Meet our Team

Angelo Fick

Angelo Fick is a resident current affairs and news analyst at eNCA.  He has twenty years’ experience teaching and researching across a variety of disciplines at universities in South Africa and Europe.  Most recently he taught critical thinking and philosophy of science in the Faculty of Engineering and the Built Environment at the University of the Witwatersrand, Johannesburg.

Opinion 13 Oct 2017 15:03 pm
In the wake of the Supreme Court of Appeals judgment, Angelo Fick cautions against assuming that the end of Jacob Zuma's political career is nigh.
Opinion 12 Oct 2017 12:24 pm
In the wake of the findings of the Timol Inquest, Angelo Fick contemplates its significance for South Africa in 2017.
Opinion 06 Oct 2017 12:39 pm
In honouring the Japanese-born English writer, Angelo Fick suggests, the Swedish Academy is recognising a subtle but significant talent in Kazuo Ishiguro.
Opinion 05 Oct 2017 15:22 pm
Despite Pink Floyd's warning, Angelo Fick suggests that good teachers play an inestimably important role in the world, and they remain undervalued.
Opinion 04 Oct 2017 11:23 am
Chief Justice Mogoeng Mogoeng's Bram Fischer Memorial Lecture confronts South Africans with tough questions, Angelo Fick suggests.
Life 30 Sep 2017 17:31 pm
Themba, who had initially been buried at St Joseph's Cemetery in Swaziland, and was later interred at West Park Cemetery, has now been moved to a grave alongside his wife Anna.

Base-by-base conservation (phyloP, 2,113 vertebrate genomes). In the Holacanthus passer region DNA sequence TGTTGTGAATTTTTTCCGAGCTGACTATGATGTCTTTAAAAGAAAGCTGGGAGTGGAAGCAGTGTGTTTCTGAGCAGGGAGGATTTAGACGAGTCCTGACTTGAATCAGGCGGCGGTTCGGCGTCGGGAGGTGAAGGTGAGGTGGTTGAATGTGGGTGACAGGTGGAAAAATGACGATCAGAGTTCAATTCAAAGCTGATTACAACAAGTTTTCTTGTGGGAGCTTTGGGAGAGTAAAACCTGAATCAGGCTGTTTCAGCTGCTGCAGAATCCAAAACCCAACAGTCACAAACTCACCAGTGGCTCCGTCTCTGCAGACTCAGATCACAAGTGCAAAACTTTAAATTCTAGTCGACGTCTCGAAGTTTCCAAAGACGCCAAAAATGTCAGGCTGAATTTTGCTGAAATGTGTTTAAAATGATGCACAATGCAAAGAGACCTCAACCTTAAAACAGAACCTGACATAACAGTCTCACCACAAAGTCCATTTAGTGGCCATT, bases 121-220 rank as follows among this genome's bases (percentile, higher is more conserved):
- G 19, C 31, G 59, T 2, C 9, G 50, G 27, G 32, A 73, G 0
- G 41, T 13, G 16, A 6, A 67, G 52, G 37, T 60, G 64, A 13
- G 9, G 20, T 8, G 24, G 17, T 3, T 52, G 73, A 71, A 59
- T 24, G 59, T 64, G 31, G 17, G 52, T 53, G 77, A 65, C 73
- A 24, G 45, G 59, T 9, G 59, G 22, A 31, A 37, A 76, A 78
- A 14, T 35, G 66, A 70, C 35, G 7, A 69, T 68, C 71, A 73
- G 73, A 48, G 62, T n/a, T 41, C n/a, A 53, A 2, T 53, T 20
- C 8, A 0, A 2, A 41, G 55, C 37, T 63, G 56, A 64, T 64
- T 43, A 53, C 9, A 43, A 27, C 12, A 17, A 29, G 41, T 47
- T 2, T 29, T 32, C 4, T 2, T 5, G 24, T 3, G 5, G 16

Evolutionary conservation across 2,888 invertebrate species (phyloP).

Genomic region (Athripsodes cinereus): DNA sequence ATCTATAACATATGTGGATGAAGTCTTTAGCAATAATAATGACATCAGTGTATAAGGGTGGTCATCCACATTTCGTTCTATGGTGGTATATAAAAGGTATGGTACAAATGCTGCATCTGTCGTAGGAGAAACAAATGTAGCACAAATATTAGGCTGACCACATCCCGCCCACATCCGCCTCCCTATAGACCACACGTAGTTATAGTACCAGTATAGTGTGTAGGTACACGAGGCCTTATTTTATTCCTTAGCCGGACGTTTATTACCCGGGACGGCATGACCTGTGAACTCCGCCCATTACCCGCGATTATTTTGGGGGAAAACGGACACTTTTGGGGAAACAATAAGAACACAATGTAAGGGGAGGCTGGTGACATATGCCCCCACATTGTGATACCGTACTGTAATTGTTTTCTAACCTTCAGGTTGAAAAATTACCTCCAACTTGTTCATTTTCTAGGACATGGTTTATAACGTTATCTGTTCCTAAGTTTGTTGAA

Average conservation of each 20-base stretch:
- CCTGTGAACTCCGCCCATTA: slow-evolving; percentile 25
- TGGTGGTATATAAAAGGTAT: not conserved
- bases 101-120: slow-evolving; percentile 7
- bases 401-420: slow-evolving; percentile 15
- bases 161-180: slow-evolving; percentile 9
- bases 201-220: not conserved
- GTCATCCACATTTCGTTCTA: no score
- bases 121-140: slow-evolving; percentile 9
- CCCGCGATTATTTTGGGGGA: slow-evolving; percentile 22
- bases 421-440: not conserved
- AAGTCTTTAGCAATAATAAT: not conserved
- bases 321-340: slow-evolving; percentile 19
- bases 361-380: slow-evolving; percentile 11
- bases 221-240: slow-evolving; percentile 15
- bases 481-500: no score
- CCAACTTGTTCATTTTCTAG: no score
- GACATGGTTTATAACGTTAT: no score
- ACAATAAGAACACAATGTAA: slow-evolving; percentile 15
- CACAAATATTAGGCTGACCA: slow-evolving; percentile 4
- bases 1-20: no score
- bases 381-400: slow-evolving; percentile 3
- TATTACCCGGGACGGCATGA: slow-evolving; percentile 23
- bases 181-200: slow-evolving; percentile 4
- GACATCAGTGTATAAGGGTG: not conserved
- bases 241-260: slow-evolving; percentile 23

Opinion 29 Sep 2017 14:27 pm
While we no longer ban books by official government decree in South Africa, like other people in the world, we have found new ways of banning books we don't like.
Opinion 27 Sep 2017 12:41 pm
At the end of Heritage Month, Angelo Fick asks us to think of the concept of heritage differently, in the interests of our own longer-term survival.
South Africa 23 Sep 2017 11:15 am
Africa’s first Nobel Prize winner for literature, Nigeria’s Wole Soyinka gave his inaugural public lecture at the University of Johannesburg (UJ) on Friday.
Opinion 21 Sep 2017 15:16 pm
Angelo Fick uses the form of the fable to think about what happens in political parties in South Africa and elsewhere who let their guard down on opportunists.